Brienzer Rothorn Cover № 15
Name given by the artist Kazimir Malevich to the abstract art he developed from 1913 characterised by basic geometric forms, such as circles, squares, lines and rectangles, painted in a limited range of colours
Aéro Dynamik
Le premier arrêt de la ligne 724 de bus est Rue d’Aniello
László Moholy-Nagy
In the early years of the 1960s, the Americans were comfortably wrapped in post war complacency, not even suspecting the huge changes their country will go through in the coming decade. The nation’s innocence was timely shattered with the assassination of its promising young president, a growing racial divide, and escalating military action in Southeast Asia. It was like a new era began, a new youth culture emerged as more and more teenagers rebelled against conventions of the previous generation. This was new America, and fashion, sexuality, communal living, drug use, draft dodging and sit-ins were all elements of an increasing Generation Gap. Iconic figures such as Bob Dylan, Muhammad Ali, Jimi Hendrix and Andy Warhol brought controversy and color to this tumultuous decade, while cultural events such as The Graduate, Stonewall March and The Monterey Pop Festival provided indelible images of a bellwether time in American society. Whether it was Beatlemania, bumper-stickers or bell-bottoms, the cultural contributions of the ’60s made it obvious that the times were certainly changing.
BD Architects, September 1970 → US $35.99
There were some big changes: art directors dropped line drawings, which were common in the 50s, and started using photographs. Photographs were considered more believable by people and copywriters and art directors were becoming much more inventive at getting their messages across. In the ’60s, the advertising transformed into a more modern approach, in which creativity shined, creating unexpected messages that made the ads more appealing to the public’s eye. Let’s take for example the Volkswagen ad campaign, which featured headlines like “Think Small” or “Lemon” (used to describe the appearance of an automobile); this campaign ushered in the era of modern advertising by promoting a “unique selling proposition” or “position”, designed to associate each brand with a certain idea in the viewer’s mind. This print ad for Max Factor’s Pink-a-Pades looks very childish to me, maybe it’s because all the pink and yellow. But I guess it serves its purpose, to accentuate the idea of “pink”. Notice how graphics are combined with photo and the shades on the type. Boardrooms clouded with smoke, tumblers filled with whiskey, and a dapper Don Draper are some images that might come to mind when you think about advertising in the 1960s. As industries, advertising and marketing are always evolving as fads change, political and socioeconomic climates shift, and consumers change the way they consume media. While the 1960s were a time of immense political and social change (and the same can be said for 2017), the landscape for how we advertise and market products has changed dramatically. Here, we take a look at the way brands vied for consumer attention in the 1960s versus today. Today, we’ve seen a massive shift in how women are portrayed in advertising. This is perhaps partially due to the fact that women hold around 60 percent of positions at advertising agencies. Women are also more prevalent in the workplace and, therefore, have more discretionary income than women in the sixties. Many modern companies are embracing this era of female empowerment. This American advertising period was called the Creative Revolution, having as archetype William Bernbach, the man who helped create the revolutionary Volkswagen adverts, among others. Needless to say that some of the most creative and ageless American ads date from this period.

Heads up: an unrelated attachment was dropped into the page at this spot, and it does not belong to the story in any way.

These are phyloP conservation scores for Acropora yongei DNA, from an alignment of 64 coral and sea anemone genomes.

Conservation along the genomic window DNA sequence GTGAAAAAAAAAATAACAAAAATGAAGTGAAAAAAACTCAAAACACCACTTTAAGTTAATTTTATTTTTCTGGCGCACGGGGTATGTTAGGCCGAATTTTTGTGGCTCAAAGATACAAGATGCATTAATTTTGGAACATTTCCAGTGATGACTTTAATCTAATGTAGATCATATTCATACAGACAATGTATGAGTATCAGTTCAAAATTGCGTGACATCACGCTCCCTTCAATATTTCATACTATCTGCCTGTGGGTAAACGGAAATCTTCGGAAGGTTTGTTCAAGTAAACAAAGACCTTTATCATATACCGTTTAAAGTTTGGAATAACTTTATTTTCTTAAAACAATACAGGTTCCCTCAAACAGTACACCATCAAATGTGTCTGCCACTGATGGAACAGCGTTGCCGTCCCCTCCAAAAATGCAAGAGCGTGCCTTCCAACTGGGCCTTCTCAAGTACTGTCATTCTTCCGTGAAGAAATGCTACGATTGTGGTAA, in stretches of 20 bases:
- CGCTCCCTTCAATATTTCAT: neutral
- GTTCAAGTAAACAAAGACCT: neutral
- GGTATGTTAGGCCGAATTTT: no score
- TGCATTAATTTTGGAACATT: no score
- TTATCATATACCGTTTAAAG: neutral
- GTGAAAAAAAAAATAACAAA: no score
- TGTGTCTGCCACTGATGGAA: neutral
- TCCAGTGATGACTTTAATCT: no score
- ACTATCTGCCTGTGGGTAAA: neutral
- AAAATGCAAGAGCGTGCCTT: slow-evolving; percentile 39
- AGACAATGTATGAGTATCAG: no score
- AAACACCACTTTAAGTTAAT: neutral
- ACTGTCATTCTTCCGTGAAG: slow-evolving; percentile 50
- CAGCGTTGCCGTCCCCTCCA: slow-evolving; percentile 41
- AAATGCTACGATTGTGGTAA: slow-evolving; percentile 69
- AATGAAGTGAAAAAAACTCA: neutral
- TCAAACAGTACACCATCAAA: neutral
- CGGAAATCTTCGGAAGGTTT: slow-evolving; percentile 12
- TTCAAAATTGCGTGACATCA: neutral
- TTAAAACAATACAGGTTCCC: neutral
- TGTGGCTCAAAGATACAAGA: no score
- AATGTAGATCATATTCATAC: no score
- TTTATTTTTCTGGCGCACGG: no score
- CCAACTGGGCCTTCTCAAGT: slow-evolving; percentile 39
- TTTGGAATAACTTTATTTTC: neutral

Standard Ligatures

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Discretionary Ligatures

fï fì fj fb fh fk ffb ffh ffì ffï ffj ffk

Case-Sensitive Forms


Lining figures


Tabular figures


Letters – Superiors



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Slashed Zero








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Specimen for Pilar

Pilar is a straightforward, highly useful sans-serif typeface, which could serve a wide range of purposes and applications thanks to its clean simple shapes, timeless aesthetics and harmonious texture, which make it fitting for long-form reading.

This type family is influenced by the rationality of the classic Swiss Neo-Grotesque typefaces from the mid-20th Century, balanced with subtle quirks and details that introduce warmth and give it a distinct presence in the crowded landscape of contemporary sans-serifs typefaces.

Pilar is currently available in a wide range of weights (Hair, Thin, Light, Regular, Medium, Bold, and Black).






Fermin Guerrero

Trial fonts

The free Trials Fonts allow you to properly test our typefaces in your own designs before buying. Just provide us with your name and the email where you want to receive the fonts. Note that there are limitations to Trial Fonts’s uses. Make sure you read our Trial Use EULA before using them.